Graphene Touch Instinct Lite is a great overall performer with a well-balanced mixture of all the features. For example, it offers a 107 square inches of head size which is an ideal choice for any beginner. It allows for a greater margin for error. Similarly, it is equipped with an extended 27.2 inches of length allowing for a smoother grip and better contact with the ball. Overall, this racket has some solid features that will suit any beginner.

Touch Instinct Lite comes in at just 10 ounces strung weight. This is just the ideal weight for any new player– neither too heavy nor too light. It features a 16×19 string pattern and offers a very respectable topspin. To sum it up, you can’t go wrong with this model as a beginner tennis player.

Yonex Tennis Rackets

Yonex is another incredible tennis racket brand and they offer some very impressive models specifically aimed at beginners.

Yonex’s defining feature is its Isometric Square Head Shape, which according to the company increases the sweet spot for each shot by a whopping 48%. When you will look at Yonex rackets, you will notice how they look a little different and distinct then almost all the other rackets on the market. .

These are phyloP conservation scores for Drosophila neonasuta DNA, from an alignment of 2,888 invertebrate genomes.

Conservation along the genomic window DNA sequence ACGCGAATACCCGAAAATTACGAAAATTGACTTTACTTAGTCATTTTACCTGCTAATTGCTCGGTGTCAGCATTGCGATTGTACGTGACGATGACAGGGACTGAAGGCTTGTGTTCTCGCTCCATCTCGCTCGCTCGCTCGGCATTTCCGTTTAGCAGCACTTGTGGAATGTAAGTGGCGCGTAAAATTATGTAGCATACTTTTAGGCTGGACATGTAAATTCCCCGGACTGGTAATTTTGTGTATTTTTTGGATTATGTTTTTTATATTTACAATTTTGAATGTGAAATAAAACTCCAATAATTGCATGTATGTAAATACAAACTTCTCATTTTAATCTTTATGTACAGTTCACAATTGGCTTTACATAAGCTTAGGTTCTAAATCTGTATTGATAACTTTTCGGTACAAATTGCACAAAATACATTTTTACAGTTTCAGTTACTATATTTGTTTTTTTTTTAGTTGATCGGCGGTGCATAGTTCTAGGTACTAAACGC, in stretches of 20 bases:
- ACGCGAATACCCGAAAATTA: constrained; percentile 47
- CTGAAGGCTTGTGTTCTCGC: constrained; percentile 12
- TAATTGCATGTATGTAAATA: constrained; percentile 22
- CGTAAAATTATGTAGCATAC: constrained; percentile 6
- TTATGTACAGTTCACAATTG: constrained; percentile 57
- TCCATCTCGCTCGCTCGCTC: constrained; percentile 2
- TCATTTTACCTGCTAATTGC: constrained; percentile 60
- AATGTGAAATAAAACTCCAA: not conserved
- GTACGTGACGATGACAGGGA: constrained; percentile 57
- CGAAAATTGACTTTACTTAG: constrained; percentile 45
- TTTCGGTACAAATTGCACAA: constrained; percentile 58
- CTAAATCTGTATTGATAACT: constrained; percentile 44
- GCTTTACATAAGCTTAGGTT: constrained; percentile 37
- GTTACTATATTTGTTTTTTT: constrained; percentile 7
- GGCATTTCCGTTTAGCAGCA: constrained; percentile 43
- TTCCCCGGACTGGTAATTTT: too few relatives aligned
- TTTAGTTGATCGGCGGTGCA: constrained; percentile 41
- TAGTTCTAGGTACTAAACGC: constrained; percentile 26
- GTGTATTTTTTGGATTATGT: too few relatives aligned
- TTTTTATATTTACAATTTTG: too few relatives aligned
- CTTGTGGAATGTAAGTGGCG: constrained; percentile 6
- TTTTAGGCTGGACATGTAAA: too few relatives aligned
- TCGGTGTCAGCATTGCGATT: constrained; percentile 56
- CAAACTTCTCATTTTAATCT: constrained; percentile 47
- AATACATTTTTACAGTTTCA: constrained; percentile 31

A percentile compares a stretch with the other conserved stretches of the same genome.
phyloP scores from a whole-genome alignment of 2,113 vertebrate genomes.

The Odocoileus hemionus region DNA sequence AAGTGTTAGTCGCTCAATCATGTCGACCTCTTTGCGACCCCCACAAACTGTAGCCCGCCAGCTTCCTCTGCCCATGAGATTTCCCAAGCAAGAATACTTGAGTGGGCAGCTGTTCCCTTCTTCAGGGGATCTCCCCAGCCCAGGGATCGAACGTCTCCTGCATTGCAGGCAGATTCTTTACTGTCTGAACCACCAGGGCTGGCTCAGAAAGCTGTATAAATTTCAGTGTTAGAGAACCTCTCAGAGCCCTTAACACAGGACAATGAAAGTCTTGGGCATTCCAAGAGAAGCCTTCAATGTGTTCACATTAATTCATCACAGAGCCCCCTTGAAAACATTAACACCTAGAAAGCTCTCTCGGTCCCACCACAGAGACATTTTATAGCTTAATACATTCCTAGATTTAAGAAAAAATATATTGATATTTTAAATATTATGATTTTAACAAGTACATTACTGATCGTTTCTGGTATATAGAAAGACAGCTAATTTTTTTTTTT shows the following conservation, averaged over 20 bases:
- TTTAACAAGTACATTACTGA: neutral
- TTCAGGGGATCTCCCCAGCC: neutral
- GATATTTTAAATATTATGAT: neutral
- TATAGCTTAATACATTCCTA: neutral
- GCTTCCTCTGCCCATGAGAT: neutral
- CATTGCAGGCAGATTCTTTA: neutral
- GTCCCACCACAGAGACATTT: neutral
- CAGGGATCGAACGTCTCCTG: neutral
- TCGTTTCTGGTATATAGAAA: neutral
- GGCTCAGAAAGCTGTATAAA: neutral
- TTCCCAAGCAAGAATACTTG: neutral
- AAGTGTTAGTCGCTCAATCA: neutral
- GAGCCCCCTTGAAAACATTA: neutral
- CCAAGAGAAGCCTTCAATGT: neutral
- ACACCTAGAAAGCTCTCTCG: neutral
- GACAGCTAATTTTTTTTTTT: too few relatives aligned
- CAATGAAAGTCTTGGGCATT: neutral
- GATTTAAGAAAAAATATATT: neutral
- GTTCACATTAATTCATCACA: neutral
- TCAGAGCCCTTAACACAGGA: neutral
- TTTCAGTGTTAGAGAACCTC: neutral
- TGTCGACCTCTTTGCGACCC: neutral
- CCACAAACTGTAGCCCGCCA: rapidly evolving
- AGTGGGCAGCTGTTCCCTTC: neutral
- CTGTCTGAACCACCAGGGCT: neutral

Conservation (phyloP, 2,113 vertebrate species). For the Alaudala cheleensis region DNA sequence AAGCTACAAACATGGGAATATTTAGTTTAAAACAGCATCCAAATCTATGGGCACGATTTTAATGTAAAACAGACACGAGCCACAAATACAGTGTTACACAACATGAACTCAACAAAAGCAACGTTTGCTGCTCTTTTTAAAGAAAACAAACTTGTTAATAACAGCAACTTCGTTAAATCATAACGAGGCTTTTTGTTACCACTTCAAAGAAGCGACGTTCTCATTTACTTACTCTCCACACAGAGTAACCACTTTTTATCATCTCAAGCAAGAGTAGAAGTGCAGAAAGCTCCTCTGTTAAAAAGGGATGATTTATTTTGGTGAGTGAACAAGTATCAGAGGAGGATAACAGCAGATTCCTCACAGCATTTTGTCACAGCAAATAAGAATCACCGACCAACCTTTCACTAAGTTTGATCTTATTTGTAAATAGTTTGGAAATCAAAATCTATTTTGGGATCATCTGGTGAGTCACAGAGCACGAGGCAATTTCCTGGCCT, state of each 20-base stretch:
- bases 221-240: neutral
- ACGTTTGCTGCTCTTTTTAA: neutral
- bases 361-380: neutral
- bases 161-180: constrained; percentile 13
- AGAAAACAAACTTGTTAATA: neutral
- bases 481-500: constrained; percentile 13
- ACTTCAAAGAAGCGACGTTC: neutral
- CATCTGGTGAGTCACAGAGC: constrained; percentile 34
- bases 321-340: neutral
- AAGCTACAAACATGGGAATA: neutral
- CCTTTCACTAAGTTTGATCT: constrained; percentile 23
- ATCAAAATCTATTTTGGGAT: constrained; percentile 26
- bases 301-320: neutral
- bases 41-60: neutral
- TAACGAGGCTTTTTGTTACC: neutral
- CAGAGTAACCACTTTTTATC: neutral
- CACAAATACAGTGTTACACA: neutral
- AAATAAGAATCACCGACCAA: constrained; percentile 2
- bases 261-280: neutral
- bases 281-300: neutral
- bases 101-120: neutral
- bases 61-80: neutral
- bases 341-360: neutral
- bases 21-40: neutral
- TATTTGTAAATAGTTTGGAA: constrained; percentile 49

Yonex EZONE Feel

Review Yonex EZONE Feel

Yonex mostly focuses on experienced players but Yonex EZONE feel is a great model aimed specifically at new players. This model checks a lot of boxes and can be an amazing starting point for any new player.

While its head size of 102 square inches, is not the largest but it is still a very respectable size for beginners. With 16×19 string pattern and a weight of just 9.6 punches makes it one of the most powerful yet easy to handle models on this list.

EZONE feel is also very comfortable to handle and maneuver and features Shockless Grommets on the top of the racket’s throat and provides excellent feel-in-hand as well as increased control.

Prince Tennis Racquets

Prince is another very popular and well-respected tennis racket brand. Prince has helped shape the tennis game with its modernly designed rackets and string patterns. They offer many awesome models ranging from beginner models to experienced ones. Let’s check out the best beginner tennis racket offered by Prince.